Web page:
Another ship has briefly run aground in the Suez Canal, an informed source has told Sputnik.
"Indeed, the ship ran aground a little, but the incident is over and the ship is already underway," the source said, adding that it would take "30 minutes at most" to restore movement in the canal area.
The new incident took place in the canal's southern portion, almost completely blocking traffic through the waterway, the source added.
Footage of canal traffic by MarineTraffic showed ships loitering in a narrow stretch of the canal area Tuesday afternoon local time, with tugs including the Mosaed 3 rushing to help the Minerva Nike, a crude oil tanker sailing under the flag of Greece. The Rumford, a crude tanker sailing under the Italian flag, could be seen stopped directly north of the Minerva Nike, reporting engine trouble.
There seems to be a slowdown of traffic at the #Suez Canal again, as another ship, the #Rumford, is facing difficulties there.— MarineTraffic (@MarineTraffic) April 6, 2021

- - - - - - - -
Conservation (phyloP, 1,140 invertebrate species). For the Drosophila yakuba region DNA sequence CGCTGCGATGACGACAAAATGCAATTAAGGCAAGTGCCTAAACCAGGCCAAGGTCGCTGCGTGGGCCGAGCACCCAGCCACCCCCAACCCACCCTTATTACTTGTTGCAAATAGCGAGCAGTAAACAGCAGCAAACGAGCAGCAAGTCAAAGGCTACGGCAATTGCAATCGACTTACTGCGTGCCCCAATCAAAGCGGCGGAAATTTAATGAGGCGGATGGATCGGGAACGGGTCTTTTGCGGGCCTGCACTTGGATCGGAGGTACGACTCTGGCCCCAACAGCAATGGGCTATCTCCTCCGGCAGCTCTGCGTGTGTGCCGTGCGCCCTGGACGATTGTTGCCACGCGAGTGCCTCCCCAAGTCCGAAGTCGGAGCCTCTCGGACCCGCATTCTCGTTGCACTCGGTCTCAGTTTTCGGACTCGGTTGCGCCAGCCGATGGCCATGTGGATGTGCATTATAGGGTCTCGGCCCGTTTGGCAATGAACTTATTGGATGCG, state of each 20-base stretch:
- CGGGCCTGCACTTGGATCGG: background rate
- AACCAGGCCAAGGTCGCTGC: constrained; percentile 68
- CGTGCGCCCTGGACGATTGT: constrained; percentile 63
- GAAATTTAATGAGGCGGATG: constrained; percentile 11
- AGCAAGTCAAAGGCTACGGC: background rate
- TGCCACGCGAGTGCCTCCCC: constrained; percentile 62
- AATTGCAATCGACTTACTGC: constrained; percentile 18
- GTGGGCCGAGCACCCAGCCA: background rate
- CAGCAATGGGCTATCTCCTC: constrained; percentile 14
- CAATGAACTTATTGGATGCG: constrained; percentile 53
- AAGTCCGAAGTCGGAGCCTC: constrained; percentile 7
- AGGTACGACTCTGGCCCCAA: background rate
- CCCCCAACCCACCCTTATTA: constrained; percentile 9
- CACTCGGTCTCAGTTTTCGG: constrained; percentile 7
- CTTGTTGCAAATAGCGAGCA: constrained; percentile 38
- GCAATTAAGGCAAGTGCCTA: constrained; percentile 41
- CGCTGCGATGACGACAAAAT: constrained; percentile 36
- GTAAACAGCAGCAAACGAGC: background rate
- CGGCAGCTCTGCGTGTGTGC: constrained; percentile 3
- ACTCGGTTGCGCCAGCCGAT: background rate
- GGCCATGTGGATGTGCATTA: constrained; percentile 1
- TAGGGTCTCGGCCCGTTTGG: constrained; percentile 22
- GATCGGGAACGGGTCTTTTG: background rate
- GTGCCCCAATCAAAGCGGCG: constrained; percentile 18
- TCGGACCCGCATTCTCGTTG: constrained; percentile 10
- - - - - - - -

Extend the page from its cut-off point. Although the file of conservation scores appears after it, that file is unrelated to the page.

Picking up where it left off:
We are waiting on details but as you can see from our Playback video, tugs in the area rushed to help the #tanker. #SuezLiveonMT pic.twitter.com/f5AGcG8vHG
Tuesday's incident was a brief taste of the catastrophic blockage of the Suez Canal that played out between 23 and 29 March, when the Ever Given, a 400-metre-long Japanese-owned, Panama-registered, German-managed, Taiwanese-operated container ship, wedged itself into the waterway after speeding through the canal in high winds.
The Ever Given incident held up tens of billions of dollars in trade, with canal authorities working day and night to get the ship unstuck. Egypt reportedly lost some $14 million in transit revenues for every day that the ship remained trapped.
The shipping backlog caused by the Ever Given incident was fully cleared by Saturday, with all 422 vessels with a combined tonnage of 22 million tonnes passing through the canal zone safely on route to their destinations.
On Friday, Suez Canal Authority chief Osama Rabie told local media that authorities were exploring the possibility of widening the waterway.
Authorities stressed that they ruled out sabotage as a possible reason for the Ever Given incident. However, the crash garnered an air of mystery after the ill-fated ship "accidentally" chartered a course resembling male genitalia before heading into and getting stuck in the canal, giving rise to a host of hilarious conspiracy theories.